Neil Bateman looks at the incentives in place for claimants to
We have a shortage of childminders in our area but many people
on benefit who could take on this work. Are there any social
security incentives for people to become childminders?
The availability of quality, affordable child care is a key
factor in the welfare-to-work matrix. Yet the evidence suggests
that the number of childminders is on the decline. Fortunately,
benefit incentives mean that people on benefit can find it
worthwhile to become a childminder.
For example, for income support, someone can do more than 16
hours a week as a childminder without their benefit stopping –
indeed, there is no upper limit on the hours a childminder can do.
The rules about earnings also differ. Normally, most claimants can
earn only £20 a week at most before their income support
starts to be reduced pound for pound. Some people can still earn
only £5 a week.
But for childminders, only one-third of their earnings counts,
and the normal earnings disregard also applies to that third. So a
childminder who is a lone parent earning £210 a week has just
£70 counted as earnings, of which £20 is disregarded.
This means that only £50 is taken off her income support – she
keeps £160 of her earnings.
Even taking account of the additional expenses associated with
being a childminder, there is scope for some long-term benefit
claimants to undertake this work. Helping benefit claimants to
become childminders also helps other claimants into work.
So some well-targeted and expert take-up work could result in a
real win/win economic regeneration initiative. Equally, a poorly
thought-out initiative without expert welfare rights help and
advice could be counter-productive.
The rules are also generous when it comes to tax credits. The
normal 16-hour rule applies, so a childminder can choose to claim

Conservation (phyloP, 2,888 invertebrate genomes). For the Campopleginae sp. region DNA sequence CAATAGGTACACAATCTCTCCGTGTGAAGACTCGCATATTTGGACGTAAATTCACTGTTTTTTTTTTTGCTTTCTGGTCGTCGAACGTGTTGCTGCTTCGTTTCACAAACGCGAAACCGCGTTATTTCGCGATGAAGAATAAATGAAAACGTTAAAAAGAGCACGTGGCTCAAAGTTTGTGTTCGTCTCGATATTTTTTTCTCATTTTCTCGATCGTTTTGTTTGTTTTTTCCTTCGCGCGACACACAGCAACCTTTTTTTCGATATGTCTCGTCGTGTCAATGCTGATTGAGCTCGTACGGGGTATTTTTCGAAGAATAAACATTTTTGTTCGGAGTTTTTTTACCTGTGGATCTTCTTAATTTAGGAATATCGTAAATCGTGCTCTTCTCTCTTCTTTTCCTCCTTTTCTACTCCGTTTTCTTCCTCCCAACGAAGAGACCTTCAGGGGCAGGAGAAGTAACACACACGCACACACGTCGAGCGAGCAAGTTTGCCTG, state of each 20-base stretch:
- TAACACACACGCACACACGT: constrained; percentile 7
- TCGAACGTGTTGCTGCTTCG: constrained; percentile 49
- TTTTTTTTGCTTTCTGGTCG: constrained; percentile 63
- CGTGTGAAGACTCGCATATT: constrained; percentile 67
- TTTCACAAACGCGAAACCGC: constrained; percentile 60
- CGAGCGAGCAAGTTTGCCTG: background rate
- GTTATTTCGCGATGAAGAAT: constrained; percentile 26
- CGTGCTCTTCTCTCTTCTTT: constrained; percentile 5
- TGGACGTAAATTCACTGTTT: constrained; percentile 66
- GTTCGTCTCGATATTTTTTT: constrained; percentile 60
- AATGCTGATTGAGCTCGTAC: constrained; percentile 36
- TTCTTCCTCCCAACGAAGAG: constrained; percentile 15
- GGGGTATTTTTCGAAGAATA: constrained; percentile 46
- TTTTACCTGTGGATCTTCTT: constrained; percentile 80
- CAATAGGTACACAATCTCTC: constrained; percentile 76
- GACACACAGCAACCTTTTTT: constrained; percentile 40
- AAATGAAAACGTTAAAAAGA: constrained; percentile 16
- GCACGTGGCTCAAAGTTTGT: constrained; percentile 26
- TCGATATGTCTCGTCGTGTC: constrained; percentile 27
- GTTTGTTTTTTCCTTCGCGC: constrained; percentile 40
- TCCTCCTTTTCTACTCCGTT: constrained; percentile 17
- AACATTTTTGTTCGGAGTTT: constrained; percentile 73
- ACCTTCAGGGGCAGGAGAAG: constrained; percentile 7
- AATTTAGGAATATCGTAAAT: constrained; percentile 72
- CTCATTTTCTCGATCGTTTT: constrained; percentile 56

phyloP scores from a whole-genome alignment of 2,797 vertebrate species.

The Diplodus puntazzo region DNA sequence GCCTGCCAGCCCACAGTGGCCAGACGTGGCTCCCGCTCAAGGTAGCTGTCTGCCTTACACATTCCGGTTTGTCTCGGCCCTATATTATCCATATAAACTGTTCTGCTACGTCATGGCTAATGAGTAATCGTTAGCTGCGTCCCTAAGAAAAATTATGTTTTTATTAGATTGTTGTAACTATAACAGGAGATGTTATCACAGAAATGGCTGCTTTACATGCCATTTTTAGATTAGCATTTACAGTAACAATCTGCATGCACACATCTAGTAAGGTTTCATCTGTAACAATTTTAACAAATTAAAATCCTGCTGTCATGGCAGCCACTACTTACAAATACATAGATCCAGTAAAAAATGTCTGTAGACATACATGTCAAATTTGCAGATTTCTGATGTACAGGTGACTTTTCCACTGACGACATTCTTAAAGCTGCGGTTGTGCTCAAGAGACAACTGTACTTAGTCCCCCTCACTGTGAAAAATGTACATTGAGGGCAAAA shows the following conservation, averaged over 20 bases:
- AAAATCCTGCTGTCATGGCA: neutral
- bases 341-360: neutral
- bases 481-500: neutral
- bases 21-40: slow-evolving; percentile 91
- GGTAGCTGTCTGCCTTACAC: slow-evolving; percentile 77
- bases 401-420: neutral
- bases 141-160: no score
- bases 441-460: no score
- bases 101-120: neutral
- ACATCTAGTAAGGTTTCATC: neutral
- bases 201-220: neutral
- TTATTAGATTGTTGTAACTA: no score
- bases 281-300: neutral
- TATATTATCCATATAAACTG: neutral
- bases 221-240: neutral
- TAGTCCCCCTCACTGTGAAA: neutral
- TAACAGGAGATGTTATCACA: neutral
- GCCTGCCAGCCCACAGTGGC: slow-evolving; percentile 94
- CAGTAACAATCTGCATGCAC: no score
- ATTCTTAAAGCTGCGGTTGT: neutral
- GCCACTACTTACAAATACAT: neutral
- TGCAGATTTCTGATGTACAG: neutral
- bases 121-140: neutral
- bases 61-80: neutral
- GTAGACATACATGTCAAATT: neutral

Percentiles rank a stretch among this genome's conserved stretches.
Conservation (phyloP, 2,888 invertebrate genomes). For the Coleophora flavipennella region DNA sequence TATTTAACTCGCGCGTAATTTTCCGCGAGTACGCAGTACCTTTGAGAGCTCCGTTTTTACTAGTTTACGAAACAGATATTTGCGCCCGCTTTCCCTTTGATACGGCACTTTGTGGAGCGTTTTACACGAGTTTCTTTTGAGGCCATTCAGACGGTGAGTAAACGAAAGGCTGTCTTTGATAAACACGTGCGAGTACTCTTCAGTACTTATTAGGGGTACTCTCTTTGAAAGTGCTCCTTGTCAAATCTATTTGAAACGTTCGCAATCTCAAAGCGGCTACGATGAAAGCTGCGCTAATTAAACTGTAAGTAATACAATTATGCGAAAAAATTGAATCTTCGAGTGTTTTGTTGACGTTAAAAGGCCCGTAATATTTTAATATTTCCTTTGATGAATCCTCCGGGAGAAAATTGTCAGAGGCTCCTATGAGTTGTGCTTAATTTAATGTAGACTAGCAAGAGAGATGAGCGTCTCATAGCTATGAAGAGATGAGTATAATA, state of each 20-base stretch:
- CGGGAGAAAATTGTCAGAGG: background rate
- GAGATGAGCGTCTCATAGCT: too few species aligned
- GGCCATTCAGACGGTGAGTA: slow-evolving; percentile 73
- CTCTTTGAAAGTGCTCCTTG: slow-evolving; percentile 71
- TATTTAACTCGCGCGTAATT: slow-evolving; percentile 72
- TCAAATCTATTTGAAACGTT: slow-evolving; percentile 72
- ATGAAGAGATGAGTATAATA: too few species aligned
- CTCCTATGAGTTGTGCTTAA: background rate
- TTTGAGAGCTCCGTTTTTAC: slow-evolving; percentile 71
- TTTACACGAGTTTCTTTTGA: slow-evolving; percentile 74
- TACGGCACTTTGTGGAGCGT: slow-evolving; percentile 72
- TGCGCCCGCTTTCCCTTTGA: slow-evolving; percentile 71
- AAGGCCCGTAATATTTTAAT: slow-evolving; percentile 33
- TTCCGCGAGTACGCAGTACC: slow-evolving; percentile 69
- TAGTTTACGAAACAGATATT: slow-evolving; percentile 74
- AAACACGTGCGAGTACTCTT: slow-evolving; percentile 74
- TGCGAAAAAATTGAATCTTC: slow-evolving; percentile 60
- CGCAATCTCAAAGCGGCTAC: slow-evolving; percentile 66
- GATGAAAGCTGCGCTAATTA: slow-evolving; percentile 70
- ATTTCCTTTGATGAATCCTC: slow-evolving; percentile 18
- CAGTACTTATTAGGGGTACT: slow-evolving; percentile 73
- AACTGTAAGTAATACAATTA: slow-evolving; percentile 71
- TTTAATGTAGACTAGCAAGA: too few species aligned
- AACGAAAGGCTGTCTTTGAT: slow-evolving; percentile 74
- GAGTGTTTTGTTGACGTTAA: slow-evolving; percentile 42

either income support or working families tax credit once their
hours reach this level. The same rules about one-third of net
earnings/profit being counted also apply.
However, this situation does create a dilemma, as some people
will be better off claiming working families tax credit while
others should claim income support – it depends on factors such as
housing costs, ages and numbers of children, child support
received, and whether there are any other earnings or income.
People can easily get confused and opt for the worse alternative.
There is clearly a need for some expert help.
In particular, a mortgage or rent may mean that a childminder
may be no better off on working families tax credit. Other factors
include the value of free school meals for people on income support
– worth a good £6 or so a week per child – and how regular the
childminding work is.
A further factor is how good the local housing benefit service
is, as in the better-off scenario housing benefit is critical. If
people have to wait three months for their money, it actively
undermines their work incentive as well a creating a lot of
But on technical grounds alone, I would recommend that a
thorough better-off calculation is done. Anything else is likely to
be wrong or long-winded.
In the example mentioned above, a childminder earning £210
with one 15-year-old child of her own, paying £65 a week rent
and £15 a week council tax, would be about £20 a week
better off if she opted for working families tax credit rather than
income support. However, lower earnings levels would mean that this
childminder might be better off on income support.
These examples all illustrate the importance of a proper
Finally, don’t forget that childminders can also get reimbursed
for milk given to children under five.